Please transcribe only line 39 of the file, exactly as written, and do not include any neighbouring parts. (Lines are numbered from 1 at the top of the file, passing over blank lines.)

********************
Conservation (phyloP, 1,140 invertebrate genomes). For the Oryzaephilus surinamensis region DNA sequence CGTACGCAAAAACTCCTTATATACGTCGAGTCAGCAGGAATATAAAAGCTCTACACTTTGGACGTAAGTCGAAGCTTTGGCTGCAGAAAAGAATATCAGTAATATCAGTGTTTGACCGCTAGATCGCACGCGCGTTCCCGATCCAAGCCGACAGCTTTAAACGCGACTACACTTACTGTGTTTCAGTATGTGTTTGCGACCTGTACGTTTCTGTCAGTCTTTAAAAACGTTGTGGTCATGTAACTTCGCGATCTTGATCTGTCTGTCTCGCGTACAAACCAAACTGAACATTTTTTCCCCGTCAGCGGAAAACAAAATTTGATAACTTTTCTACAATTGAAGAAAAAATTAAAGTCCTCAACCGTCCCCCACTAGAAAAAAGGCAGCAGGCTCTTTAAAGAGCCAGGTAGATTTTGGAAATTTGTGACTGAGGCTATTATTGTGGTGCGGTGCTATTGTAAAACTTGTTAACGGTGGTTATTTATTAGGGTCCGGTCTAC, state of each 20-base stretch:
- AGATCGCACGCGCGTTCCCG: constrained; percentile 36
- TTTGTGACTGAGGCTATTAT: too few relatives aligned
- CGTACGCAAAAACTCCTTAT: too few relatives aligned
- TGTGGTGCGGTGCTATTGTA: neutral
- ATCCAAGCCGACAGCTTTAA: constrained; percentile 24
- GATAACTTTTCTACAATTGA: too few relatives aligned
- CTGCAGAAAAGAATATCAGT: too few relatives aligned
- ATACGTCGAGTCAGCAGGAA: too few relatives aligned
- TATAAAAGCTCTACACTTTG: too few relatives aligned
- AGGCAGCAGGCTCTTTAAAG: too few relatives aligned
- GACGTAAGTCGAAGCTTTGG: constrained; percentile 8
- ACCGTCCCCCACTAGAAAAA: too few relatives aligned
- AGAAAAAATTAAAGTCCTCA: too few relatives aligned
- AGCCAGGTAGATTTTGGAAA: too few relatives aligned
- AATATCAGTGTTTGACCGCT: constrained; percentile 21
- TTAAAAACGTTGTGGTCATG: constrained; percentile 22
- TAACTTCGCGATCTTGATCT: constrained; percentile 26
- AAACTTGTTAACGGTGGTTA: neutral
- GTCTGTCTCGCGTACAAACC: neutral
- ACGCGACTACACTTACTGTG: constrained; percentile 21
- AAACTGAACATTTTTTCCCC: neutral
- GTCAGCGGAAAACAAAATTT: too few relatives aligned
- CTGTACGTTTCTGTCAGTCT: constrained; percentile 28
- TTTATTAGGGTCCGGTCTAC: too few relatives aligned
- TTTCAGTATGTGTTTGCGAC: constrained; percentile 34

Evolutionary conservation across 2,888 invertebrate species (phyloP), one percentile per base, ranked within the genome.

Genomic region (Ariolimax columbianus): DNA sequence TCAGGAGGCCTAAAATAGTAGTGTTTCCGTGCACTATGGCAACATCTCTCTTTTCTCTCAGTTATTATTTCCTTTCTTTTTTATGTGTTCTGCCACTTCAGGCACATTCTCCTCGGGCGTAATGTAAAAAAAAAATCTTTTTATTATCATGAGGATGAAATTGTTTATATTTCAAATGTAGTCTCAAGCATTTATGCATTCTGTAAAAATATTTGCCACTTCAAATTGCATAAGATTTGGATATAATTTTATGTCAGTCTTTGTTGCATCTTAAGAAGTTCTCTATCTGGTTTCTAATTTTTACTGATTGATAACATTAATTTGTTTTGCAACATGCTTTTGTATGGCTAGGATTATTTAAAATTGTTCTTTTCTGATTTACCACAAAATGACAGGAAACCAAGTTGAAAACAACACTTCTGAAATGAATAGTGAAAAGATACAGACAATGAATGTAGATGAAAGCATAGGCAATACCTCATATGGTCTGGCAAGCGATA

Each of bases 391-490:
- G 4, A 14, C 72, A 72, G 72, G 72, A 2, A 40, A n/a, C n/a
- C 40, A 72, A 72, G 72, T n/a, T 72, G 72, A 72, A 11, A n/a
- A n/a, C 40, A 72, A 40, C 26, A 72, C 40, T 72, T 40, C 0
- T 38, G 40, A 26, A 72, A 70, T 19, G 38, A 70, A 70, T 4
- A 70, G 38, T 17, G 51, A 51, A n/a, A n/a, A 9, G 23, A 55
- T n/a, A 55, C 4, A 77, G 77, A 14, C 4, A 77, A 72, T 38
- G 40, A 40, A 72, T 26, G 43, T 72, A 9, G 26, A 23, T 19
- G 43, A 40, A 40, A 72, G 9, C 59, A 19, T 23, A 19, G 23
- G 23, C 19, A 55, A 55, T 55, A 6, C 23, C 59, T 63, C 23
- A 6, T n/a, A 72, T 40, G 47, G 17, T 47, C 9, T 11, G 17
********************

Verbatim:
- A 6, T n/a, A 72, T 40, G 47, G 17, T 47, C 9, T 11, G 17